1st Annual Edmund Weaver Lecture

Today, 11 October 2017, Phil Sutton delivered an illuminating public lecture on the Cassini mission to Saturn. That was the first lecture in a new lecture series of Annual Edmund Weaver Lectures in Astronomy. Before the lecture Professor Andrei Zvelindovsky  introduced new lecture series and explained briefly who was mysterious Edmund Weaver. The talk by Phil attracted lots of questions from the audience and sparkled a lovely discussion with the speaker after the lecture.

Opening words by Prof Andrei Zvelindovsky:

Reload the page to see a different arrangement:

I’m A Scientist, Get Me Out Of Here

Dr Phil Sutton

From 18th September I will be taking part of “I’m A Scientist, Get Me Of Here” for a few months. I took part in the space exploration zone in March 2017, which was great fun to interact with so many schools and students.

Space Exploration Zone

UK-6“A free online event where school students meet and interact with scientists. It’s an X Factor-style competition between scientists, where students are the judges.

Students challenge the scientists over fast-paced online text-based live CHATs. They ASK the scientists anything they want, and VOTE for their favourite scientist to win a prize of £500 to communicate their work with the public.”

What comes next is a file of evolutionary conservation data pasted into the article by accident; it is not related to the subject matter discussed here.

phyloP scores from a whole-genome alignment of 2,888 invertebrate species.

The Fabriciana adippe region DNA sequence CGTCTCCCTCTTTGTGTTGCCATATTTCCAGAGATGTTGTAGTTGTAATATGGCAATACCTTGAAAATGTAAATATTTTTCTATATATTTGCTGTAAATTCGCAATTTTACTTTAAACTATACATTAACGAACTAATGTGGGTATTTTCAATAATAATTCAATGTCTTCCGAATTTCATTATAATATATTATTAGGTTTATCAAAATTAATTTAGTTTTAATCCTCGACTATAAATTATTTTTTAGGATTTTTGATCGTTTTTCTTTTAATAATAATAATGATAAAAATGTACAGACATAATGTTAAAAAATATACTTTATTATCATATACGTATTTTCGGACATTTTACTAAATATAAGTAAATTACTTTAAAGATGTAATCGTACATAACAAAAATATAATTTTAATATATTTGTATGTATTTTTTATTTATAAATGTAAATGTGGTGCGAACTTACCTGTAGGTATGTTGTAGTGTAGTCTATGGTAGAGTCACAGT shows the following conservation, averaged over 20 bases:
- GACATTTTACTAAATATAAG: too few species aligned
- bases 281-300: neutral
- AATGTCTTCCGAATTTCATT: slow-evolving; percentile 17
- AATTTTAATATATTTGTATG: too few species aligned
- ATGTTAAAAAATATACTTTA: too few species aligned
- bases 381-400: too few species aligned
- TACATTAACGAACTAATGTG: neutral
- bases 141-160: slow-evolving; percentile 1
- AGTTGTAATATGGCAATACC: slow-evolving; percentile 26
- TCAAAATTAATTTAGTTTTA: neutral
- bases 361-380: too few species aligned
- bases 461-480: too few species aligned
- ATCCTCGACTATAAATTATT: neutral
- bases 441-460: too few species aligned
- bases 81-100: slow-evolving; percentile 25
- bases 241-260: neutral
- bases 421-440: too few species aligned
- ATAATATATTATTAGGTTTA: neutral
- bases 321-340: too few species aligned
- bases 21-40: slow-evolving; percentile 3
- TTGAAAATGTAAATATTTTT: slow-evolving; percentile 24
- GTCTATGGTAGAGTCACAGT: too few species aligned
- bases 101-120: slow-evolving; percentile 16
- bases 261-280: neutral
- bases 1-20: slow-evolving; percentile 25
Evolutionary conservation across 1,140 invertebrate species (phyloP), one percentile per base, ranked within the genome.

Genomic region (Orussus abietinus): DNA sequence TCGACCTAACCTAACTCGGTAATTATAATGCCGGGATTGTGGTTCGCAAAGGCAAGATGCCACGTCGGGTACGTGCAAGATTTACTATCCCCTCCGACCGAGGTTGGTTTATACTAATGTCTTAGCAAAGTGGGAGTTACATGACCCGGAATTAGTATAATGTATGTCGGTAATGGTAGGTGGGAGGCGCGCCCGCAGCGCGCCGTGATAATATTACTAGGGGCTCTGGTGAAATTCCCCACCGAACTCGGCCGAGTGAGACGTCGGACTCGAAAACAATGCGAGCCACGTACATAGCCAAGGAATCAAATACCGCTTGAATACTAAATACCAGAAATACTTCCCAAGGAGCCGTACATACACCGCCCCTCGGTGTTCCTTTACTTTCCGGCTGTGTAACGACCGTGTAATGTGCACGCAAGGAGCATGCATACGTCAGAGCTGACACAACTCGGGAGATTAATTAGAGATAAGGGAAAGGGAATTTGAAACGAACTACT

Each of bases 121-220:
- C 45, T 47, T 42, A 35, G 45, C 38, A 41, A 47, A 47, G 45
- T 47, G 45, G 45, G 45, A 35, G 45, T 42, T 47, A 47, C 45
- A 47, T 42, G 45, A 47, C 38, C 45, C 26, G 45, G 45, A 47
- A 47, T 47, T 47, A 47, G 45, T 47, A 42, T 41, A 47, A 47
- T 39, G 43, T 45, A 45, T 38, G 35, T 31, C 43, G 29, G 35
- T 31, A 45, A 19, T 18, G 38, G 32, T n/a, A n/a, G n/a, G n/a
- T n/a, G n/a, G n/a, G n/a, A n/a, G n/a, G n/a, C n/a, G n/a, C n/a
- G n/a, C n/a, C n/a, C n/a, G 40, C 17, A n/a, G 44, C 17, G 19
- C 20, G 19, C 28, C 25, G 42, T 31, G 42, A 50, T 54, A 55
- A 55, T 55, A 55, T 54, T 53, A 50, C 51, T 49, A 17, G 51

This time I will be in the career zone which is aimed more at students asking about their future and scientific careers. The students get the chance to ask the experts questions but also to speak directly through live chats.

Careers Zone


View original post 1 more word

Astrophysicist brings findings from far-away planets to Lincoln

Maths & Physics News

by Laura Jones – PR Officer

As one of the most scientifically rich voyages ever undertaken in our solar system reaches its dramatic conclusion, an astrophysicist who examines data from NASA’s pioneering Cassini mission joins the University of Lincoln, UK, to establish an exciting new specialism in space, planets and moon formation.

Dr Phil Sutton’s work focusses on the scientific study of the rings around Saturn – the second largest planet in our solar system.

His research uses optical images sent back to Earth from NASA’s Cassini spacecraft, which is currently orbiting Saturn after almost 20 years in space. Cassini is now embarking on the final chapter of its remarkable exploration – labelled its ‘Grand Finale’.

Cassini was launched in 1997, took seven years to travel to Saturn, and has spent the last 13 years orbiting the planet. Throughout its journey, Cassini has sent an extensive catalogue of invaluable…

View original post 657 more words

Blog at WordPress.com.

Up ↑